Business planning requires an open and inquisitive mind. Many preconceptions are dis-proven and many opportunities missed by not listening and heeding the information that one acquires when researching your new business and especially when researching your existing business.
FORM The first money decision that one must make is what form is my business going to take. This decision is based upon many things;
- Will I make money now or later;
- Will I have a tax loss and how can I best use it;
- Will I have a potential product liability that I need to insulate myself and my assets from;
- Can I use any tax losses that might be generated in the initial stages of my new plan;
- What do my investors expect to get from the venture;
- How do I get out?
These are a few of the initial issues that face a business. If you are buying an existing business the questions are basically the same but are modified because of a going concern existence.
The answers to these questions depend upon your circumstances. The first issue that I feel needs to be addressed is what do my investors expect? If they expect to use losses from a start-up business one must use a pass through entity, either a form of a partnership or a corporation with an S election. If one is expanding an existing business, losses may also be generated and a pass through arrangement could be helpful in obtaining private capital.
WHY This Business?
This probably seems like a simple statement, but many people have gone down the road to bankruptcy without answering this question. Usually a business decision is made from prior experience, an introduced idea that captures one’s imagination, greed, or just circumstances. One must be able to identify the market, the product segment size in both units and dollars and the anticipated penetration percentage. How long it will take and what will it take to achieve the goal.
Once one has determined the market and has a preliminary idea of the product, the analysis begins. One needs to know who are the competitors, what do they produce, do they have new products that can compete with my new product. Do I have a plan to add products to counter new competition? Is my business easy to enter or difficult? Does it require substantial capital and specific skills or can anyone enter it with little capital and skills.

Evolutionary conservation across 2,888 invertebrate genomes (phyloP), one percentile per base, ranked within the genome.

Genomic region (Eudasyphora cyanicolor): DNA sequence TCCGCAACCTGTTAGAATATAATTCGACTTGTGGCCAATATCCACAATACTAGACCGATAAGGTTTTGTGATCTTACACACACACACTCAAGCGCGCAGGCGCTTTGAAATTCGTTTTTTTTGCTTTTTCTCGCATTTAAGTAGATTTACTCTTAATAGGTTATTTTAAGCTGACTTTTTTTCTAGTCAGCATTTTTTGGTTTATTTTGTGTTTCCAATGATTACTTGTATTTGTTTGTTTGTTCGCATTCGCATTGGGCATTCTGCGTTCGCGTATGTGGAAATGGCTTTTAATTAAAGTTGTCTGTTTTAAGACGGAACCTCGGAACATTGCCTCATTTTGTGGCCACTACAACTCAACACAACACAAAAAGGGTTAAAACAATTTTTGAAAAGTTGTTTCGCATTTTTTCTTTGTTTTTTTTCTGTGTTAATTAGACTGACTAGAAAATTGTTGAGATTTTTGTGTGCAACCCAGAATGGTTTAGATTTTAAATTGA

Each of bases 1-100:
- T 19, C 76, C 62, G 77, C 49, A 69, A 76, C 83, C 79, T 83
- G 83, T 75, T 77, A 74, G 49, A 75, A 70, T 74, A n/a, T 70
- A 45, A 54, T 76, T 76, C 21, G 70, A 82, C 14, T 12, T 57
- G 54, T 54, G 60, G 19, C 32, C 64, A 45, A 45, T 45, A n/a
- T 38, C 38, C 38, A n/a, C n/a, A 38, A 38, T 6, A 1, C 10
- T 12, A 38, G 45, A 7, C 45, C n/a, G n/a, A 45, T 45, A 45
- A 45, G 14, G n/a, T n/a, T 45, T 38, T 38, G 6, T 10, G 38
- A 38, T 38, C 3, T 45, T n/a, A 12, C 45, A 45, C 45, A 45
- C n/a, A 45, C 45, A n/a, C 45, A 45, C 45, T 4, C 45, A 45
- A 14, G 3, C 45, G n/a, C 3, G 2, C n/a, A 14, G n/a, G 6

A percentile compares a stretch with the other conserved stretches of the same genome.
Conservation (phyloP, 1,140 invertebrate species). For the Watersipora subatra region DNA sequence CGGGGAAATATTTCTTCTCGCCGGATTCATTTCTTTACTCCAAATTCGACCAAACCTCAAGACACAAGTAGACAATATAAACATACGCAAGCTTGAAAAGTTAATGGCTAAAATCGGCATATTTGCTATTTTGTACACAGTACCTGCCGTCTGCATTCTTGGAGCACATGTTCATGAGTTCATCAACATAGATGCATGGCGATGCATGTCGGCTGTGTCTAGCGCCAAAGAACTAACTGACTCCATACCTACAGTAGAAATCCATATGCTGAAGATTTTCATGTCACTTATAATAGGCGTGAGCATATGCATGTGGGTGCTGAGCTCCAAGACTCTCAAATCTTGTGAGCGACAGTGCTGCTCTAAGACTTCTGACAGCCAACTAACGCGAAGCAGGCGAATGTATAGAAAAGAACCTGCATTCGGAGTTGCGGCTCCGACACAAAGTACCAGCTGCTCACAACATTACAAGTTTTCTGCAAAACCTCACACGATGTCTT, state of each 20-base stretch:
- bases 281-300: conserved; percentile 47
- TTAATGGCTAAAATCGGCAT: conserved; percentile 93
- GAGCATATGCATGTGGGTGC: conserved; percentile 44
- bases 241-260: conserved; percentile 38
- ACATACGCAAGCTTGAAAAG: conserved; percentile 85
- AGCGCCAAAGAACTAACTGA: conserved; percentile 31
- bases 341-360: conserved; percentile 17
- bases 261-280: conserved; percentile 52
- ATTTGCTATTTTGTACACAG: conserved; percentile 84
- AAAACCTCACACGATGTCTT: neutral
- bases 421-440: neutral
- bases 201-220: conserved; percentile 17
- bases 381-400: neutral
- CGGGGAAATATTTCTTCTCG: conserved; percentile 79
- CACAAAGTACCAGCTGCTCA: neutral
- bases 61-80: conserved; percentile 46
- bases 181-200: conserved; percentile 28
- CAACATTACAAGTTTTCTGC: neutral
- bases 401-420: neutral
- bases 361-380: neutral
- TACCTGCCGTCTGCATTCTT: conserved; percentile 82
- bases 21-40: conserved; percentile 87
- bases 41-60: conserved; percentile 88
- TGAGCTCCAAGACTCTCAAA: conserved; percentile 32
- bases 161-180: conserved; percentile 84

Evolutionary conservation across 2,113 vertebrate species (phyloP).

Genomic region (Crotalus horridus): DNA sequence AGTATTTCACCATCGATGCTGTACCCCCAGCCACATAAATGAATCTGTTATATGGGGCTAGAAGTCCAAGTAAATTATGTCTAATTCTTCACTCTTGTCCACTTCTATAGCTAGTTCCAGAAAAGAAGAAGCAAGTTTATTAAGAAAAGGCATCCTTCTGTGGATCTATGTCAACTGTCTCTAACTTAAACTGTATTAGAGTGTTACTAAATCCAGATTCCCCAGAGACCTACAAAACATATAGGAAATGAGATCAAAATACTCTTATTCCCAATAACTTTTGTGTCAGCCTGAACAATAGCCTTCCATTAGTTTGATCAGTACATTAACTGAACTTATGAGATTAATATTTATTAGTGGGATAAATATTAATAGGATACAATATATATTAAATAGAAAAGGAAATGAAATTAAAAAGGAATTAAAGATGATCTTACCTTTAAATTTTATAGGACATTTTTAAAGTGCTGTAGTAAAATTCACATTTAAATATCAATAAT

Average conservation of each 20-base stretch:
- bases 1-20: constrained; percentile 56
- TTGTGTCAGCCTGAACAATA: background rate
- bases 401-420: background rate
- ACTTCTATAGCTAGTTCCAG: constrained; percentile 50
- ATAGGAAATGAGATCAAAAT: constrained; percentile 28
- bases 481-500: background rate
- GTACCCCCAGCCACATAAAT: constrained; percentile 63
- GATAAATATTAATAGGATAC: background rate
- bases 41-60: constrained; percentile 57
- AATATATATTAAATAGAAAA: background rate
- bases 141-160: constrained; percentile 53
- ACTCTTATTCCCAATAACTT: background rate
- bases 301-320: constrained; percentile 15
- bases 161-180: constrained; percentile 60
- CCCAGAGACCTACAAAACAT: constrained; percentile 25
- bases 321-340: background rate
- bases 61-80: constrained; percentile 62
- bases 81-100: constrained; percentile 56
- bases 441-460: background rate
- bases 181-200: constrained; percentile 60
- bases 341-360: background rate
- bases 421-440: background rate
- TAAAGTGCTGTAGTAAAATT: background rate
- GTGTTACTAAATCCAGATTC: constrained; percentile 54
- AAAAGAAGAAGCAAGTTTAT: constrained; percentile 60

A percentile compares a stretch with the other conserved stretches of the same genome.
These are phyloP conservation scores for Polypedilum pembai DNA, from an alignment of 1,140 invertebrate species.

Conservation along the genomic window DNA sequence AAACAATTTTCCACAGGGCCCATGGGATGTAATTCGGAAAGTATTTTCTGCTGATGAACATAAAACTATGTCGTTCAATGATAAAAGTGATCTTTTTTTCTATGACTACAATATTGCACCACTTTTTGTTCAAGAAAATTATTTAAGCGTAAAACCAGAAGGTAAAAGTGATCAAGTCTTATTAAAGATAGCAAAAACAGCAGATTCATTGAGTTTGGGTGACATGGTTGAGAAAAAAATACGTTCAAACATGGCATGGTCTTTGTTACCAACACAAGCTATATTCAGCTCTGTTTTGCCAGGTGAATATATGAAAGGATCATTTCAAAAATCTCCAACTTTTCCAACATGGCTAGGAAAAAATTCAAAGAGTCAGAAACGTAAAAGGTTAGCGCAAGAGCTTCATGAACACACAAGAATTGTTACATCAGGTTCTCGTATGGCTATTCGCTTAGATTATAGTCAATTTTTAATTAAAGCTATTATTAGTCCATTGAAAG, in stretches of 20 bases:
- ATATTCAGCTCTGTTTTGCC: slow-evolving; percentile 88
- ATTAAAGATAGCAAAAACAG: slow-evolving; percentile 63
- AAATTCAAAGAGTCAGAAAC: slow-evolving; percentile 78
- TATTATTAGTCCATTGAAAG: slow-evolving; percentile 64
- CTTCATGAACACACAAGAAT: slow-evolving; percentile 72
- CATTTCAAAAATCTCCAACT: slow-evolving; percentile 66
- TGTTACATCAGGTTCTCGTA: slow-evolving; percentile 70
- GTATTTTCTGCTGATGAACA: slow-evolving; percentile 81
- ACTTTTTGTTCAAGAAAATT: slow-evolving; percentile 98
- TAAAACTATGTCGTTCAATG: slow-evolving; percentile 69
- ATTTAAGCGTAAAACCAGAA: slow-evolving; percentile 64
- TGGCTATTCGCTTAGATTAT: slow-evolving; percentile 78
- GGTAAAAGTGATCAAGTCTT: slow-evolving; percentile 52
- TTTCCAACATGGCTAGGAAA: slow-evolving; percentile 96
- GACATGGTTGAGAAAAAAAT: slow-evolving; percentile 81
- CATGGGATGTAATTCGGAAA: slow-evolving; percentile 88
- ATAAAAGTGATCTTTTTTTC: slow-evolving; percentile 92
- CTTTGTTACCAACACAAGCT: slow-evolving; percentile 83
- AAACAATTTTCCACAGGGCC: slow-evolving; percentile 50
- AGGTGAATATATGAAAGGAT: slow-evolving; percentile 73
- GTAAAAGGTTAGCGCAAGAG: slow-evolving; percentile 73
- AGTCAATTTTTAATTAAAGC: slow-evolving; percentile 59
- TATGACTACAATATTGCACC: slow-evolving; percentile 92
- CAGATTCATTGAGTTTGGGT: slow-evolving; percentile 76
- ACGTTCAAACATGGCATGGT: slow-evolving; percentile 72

HOW do I acquire product?
This becomes a difficult task. In the beginning it might be easy to acquire product, but if your product takes off, others may jump into my market segment and I may be unable to get the product at a level that I originally forecast and I may reduce margin or I may lose my source of product.
New products or modifications to existing products often require new manufacturing facilities. A product manufactured by others runs the risk of having your contract manufacturing facility come up with their own product and supplant your source. If one has to produce their own product what does it cost to create a manufacturing facility and are the products, equipment and facilities available.
Do I need specialized talents and skills to run my operation. Most products that are manufactured require some specialties. Engineers, Scientist, or personnel with the skills necessary to get your product to market may not be readily available. Planning for skilled employees may require you to locate in areas where you are not currently located- Additional cost!
A good business plan must include a detailed explanation of the above items as well as good financials; Basic financials should include the following:
Balance Sheet, Income statement, Product detail, Sales by units, costs of each product, Cash flow statements, Accounts receivable and payable schedules. These schedules should at least be on a monthly basis for the first two years and may be summarized for the next 5 years with a detailed explanation of the assumptions and sources for your conclusions.
In Summary, a well developed financial section of a Business plan, whether a start-up or an existing business, should include the following:
Sales Details, including product line sales as support;
- Overhead details;
- Capital Assets;
- Loan Requirements, Types and estimated amounts;
- Perspective Balance sheet;
- Perspective Income Statement;
- Historical data if applicable
- Detail of assumptions and key marketing issues that effected your estimates.
If it a new business with a new product, don’t forget to outline an investor exit strategy so that one can see a path to a return of the investment.
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